About the Author: PKamp3 is a writer at Don’t Quit Your Day Job, a web site which explores the intersection of economics, politics, investing, personal finance and the offbeat.

It’s déjà vu all over again as the financial press mulls over the effects of a second firm lowering the debt of the United States.  If you recall, back on August 6th, S&P lowered the debt rating of the United States to AA+ from their prestigious AAA.  Far from the apocalypse some financial and political writers predicted, the cost of 10 year debt in the United States has actually come down from 2.58% on August 5th to 2.34% as of October 28.  Funny how that works… investors fled the debt of the United States and sought safety in… the debt of the United States.

When a Rating Isn’t a Score

Luckily for the United States (and other large ) credit ratings don’t matter much. The truth is, the United States isn’t like you or me.  Huge entities like the United States have open fiscal books and loads of economic indicators tracking every nuance of their economy.  While credit ratings make sense for individuals, some companies, and even smaller municipalities, they are just another thread in an endless tapestry for the huge borrowers we are considering.  Even if S&P, Moody’s, and Fitch all stop rating the debt of the United States tomorrow investors will still be able to accurately price whatever debt the US issues.  For gigantic borrowers like countries, the most important metric isn’t the declared debt rating of some company.  It’s yield.

Here’s how the United States stacks up against all of the countries which the S&P AAA, AA+, AA, or AA-. Remember, the United states is an AA+. For my sources (and a list of entities left out and why) please see the spreadsheet I compiled. I’m using 10 year debt as my benchmark.

How to Play It

Even though a credit rating is a measurement of a country’s ability to pay back debt, it was actually the market which experienced the most volatility post ratings cut.  On August 3rd, the closed at a healthy level of 1,260.34.  On the 8th, the first trading day after the ratings cut, it closed at 1,119.46… down 11.2% in just a few days.  On Friday?  It closed at 1,285.09.  Perhaps the investors in the audience should consider any further rating cuts an investment opportunity?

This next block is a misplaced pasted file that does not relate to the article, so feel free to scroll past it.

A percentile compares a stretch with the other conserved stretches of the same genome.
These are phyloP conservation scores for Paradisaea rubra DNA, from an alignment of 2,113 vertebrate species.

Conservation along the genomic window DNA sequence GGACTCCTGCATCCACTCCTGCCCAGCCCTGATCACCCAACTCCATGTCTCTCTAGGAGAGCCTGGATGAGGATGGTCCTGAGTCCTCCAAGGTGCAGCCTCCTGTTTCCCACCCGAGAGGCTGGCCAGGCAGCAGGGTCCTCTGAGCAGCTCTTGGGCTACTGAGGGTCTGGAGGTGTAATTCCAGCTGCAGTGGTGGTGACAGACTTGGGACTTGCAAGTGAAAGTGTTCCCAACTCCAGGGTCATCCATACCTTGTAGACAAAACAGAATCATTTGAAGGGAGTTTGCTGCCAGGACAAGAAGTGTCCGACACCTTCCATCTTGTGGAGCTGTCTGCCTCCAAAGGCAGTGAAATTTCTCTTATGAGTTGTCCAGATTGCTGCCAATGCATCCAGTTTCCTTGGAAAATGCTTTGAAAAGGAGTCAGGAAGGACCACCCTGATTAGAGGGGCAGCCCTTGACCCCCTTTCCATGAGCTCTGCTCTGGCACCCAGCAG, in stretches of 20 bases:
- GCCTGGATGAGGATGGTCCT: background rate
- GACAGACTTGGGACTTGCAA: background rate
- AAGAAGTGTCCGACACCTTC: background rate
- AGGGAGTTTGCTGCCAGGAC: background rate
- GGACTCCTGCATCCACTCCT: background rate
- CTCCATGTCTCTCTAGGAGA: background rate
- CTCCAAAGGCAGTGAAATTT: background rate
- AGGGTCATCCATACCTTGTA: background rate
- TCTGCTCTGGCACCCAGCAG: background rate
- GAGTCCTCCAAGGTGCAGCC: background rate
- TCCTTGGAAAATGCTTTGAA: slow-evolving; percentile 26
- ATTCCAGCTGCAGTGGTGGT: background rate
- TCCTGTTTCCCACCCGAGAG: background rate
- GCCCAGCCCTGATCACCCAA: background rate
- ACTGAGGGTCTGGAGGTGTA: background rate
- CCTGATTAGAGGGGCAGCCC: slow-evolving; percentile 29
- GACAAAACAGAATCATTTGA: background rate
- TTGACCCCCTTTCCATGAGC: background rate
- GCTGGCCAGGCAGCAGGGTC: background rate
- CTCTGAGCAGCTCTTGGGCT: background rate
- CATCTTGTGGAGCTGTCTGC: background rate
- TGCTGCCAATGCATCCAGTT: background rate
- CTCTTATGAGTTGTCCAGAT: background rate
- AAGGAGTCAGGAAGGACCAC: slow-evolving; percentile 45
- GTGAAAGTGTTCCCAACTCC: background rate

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  3 Responses to “Easy A: Debt Ratings Don’t Matter, Yields Do”

  1. I couldn’t agree more. I have to question the relevance of the ratings agencies, though. There seems to be a bit more wrong ratings than right ones lately. The most recent being MF Global initially getting a higher rating than it should have.

    • The interesting thing about rating agencies is how hard-wired in they are to the entire financial system. The regulators were basically forced to abandon the idea of getting rid of them because 1) There is no better solution out there 2) who is going to pay for a new solution or the ratings, not investors I can tell that and 3) removing the ratings-based triggers and covenants from all of the millions of credit, trading and legal agreements would be a total nightmare.

      The bottomline is that whether we like it or not, given the current form of the financial system we need rating agencies, otherwise we’ve got nothing! Imagine if investors didn’t even have the rating agencies? Like I said, interesting.

  2. It’s strange how these credit ratings work differently for countries compared to individuals, as an idividual the more debt you have the higher your credit rating and the more the banks want to throw money at you ! promo gifts

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